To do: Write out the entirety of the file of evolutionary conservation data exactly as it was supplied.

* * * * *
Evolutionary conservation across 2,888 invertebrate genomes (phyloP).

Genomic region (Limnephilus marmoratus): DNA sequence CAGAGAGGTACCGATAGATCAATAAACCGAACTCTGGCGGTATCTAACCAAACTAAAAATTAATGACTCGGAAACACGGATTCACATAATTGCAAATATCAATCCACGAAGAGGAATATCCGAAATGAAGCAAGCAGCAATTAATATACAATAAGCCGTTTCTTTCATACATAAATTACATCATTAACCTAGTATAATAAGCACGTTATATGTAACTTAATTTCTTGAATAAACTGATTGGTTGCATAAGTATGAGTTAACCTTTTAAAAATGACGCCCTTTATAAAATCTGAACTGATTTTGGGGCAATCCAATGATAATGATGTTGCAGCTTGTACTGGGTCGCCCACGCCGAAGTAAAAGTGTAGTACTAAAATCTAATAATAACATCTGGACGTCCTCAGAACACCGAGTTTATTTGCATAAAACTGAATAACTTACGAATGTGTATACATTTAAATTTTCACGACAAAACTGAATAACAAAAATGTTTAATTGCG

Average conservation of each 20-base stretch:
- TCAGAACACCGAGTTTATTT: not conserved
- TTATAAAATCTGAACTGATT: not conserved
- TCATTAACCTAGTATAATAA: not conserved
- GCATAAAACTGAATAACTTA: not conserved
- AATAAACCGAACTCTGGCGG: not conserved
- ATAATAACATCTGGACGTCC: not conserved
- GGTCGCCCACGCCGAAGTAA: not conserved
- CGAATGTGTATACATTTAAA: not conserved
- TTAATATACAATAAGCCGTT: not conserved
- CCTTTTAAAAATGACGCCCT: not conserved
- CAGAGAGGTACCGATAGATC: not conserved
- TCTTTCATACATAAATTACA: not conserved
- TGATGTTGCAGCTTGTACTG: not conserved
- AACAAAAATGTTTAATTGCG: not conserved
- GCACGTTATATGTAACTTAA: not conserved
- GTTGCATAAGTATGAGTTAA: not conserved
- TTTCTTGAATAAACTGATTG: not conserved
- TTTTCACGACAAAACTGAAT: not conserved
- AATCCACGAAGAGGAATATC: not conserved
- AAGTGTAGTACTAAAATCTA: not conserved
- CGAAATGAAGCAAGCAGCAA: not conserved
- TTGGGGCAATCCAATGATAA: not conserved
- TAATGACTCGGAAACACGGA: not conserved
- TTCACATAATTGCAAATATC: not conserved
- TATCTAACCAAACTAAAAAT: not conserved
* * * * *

Evolutionary conservation across 2,888 invertebrate genomes (phyloP).

Genomic region (Limnephilus marmoratus): DNA sequence CAGAGAGGTACCGATAGATCAATAAACCGAACTCTGGCGGTATCTAACCAAACTAAAAATTAATGACTCGGAAACACGGATTCACATAATTGCAAATATCAATCCACGAAGAGGAATATCCGAAATGAAGCAAGCAGCAATTAATATACAATAAGCCGTTTCTTTCATACATAAATTACATCATTAACCTAGTATAATAAGCACGTTATATGTAACTTAATTTCTTGAATAAACTGATTGGTTGCATAAGTATGAGTTAACCTTTTAAAAATGACGCCCTTTATAAAATCTGAACTGATTTTGGGGCAATCCAATGATAATGATGTTGCAGCTTGTACTGGGTCGCCCACGCCGAAGTAAAAGTGTAGTACTAAAATCTAATAATAACATCTGGACGTCCTCAGAACACCGAGTTTATTTGCATAAAACTGAATAACTTACGAATGTGTATACATTTAAATTTTCACGACAAAACTGAATAACAAAAATGTTTAATTGCG

Average conservation of each 20-base stretch:
- TCAGAACACCGAGTTTATTT: not conserved
- TTATAAAATCTGAACTGATT: not conserved
- TCATTAACCTAGTATAATAA: not conserved
- GCATAAAACTGAATAACTTA: not conserved
- AATAAACCGAACTCTGGCGG: not conserved
- ATAATAACATCTGGACGTCC: not conserved
- GGTCGCCCACGCCGAAGTAA: not conserved
- CGAATGTGTATACATTTAAA: not conserved
- TTAATATACAATAAGCCGTT: not conserved
- CCTTTTAAAAATGACGCCCT: not conserved
- CAGAGAGGTACCGATAGATC: not conserved
- TCTTTCATACATAAATTACA: not conserved
- TGATGTTGCAGCTTGTACTG: not conserved
- AACAAAAATGTTTAATTGCG: not conserved
- GCACGTTATATGTAACTTAA: not conserved
- GTTGCATAAGTATGAGTTAA: not conserved
- TTTCTTGAATAAACTGATTG: not conserved
- TTTTCACGACAAAACTGAAT: not conserved
- AATCCACGAAGAGGAATATC: not conserved
- AAGTGTAGTACTAAAATCTA: not conserved
- CGAAATGAAGCAAGCAGCAA: not conserved
- TTGGGGCAATCCAATGATAA: not conserved
- TAATGACTCGGAAACACGGA: not conserved
- TTCACATAATTGCAAATATC: not conserved
- TATCTAACCAAACTAAAAAT: not conserved